As usual, jet lag is kicking me on the return trip. (The outbound trip is much easier, for several reasons.) I had thought I was over it the first day—but it turns out I was only so exhausted that sleep came at any time, any place. :) But it's getting better. Gradually, my wake-up-and-can't-get-back-to-sleep time has stretched from 2 a.m. to 3 a.m. to this morning at 4:30 a.m.—almost normal. I knew there was no hope of getting back to sleep today, because I woke up thinking about how far away our children and grandchildren are, and how much that not only hurts now but potentially makes life difficult years from now if we don't get hit by a truck but have to face becoming too old and infirm to live independently. a sad situation many of our friends are currently going through with their parents.

Lying in bed awake was not producing any solution to that problem, so I got up and went to work. And one of the first things I ran across, on a totally and completely unrelated search, was this song: "The Missing Piece," by Cherish the Ladies.

Yes, I cried.

There's a sadness woven throughout Irish music, despite the gaiety of many of its songs. Naturally, this song of family far away and of the expat's dilemma—homes in two countries and yet a stranger to both—moved me especially this morning. Like most music of this sort, it also dredged up other sorrows, present and ancient, from family visits recently postponed to the loss of loved ones almost half a century ago.

We need such moments of grief and remembrance, and that's one of the strengths that make Irish music what it is.

Then it's time to move on and get to work. (After writing about it, of course. That's how I cope.)

Posted by sursumcorda on Monday, August 27, 2018 at 6:11 am | Edit
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Dear Linda:
I see your concern about growing old and not being able to live independently with family far, far away.
I trust you have some kind of savings account for this situation. Living in a place such as where Bill Vaughn resides is a good choice, but very expensive...
I give thought to this, too. I have prayed that I go suddenly, before I get to the point where I can't live independently.
My mother was smart. She actually got hit by a truck at age 58. (Dark humor.)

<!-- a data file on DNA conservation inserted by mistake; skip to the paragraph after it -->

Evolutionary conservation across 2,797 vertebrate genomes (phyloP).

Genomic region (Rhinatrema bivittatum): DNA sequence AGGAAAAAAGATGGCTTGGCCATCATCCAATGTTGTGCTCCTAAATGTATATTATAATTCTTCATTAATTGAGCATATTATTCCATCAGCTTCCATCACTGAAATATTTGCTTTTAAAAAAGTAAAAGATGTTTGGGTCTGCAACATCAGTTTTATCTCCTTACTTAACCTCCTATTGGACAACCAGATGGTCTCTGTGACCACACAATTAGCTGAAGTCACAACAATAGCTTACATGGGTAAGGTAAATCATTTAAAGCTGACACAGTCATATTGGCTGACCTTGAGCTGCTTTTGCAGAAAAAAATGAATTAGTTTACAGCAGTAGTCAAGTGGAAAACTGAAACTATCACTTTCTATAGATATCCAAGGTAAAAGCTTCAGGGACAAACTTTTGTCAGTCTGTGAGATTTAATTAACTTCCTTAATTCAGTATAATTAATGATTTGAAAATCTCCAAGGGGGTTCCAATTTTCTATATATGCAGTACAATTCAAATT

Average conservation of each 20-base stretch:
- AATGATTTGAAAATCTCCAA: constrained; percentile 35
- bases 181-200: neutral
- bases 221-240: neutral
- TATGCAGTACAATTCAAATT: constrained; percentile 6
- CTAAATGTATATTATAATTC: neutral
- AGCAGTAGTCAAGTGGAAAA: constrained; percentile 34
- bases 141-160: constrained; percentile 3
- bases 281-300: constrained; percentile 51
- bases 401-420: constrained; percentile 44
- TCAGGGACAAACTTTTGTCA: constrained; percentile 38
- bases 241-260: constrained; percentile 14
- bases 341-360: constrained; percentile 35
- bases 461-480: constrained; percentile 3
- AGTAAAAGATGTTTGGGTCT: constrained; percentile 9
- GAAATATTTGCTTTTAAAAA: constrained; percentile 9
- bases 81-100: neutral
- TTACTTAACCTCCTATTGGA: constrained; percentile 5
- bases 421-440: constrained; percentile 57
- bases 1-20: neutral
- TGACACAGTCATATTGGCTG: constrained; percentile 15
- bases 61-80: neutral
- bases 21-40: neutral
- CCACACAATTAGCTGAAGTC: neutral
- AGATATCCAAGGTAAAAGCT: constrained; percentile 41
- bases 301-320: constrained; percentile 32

Posted by Diane Villafane on Monday, August 27, 2018 at 7:20 am

I didn't mean this post to sound as maudlin as it does. My point is about the power of music容specially Celtic music葉o evoke both strong emotions and powerful memories.

Posted by SursumCorda on Tuesday, August 28, 2018 at 4:10 am

I agree that music can be powerful, but I think there are other genres of music that bring out strong emotions and memories. For me, it can be Celtic or Folk. Remember Dave Mallett's "Fire". Wow! But even Rock or Pop can have songs like that. Mike and the Mechanics' "The Living Years" - that one gets me every time. Certainly for others, Country music has the same kind of power. If I could figure out what they are saying in Rap music, maybe that would be powerful/emotional. (Perhaps I should start with music from "Hamilton"). I don't think it is the genre so much as the ability to tell a story. And for different people, different genres speak to their souls.

Posted by dstb on Tuesday, August 28, 2018 at 8:31 am

Right! For me it can just as easily be a classical piece with no text at all.

Fire is a heartbreaker, as are Kilkelly and There were Roses. I'd never heard The Living Years until now, but it's another one. Not to mention Cat's in the Cradle. Warning: do not click on these links unless you are prepared to spend some quality time with your Kleenex box.

I think folk music容ven if it's merely "folk-like," and/or written in another genre葉ouches us so deeply because it arises from and speaks to the great emotions容specially the great sorrows熔f life.

Posted by SursumCorda on Tuesday, August 28, 2018 at 11:57 am
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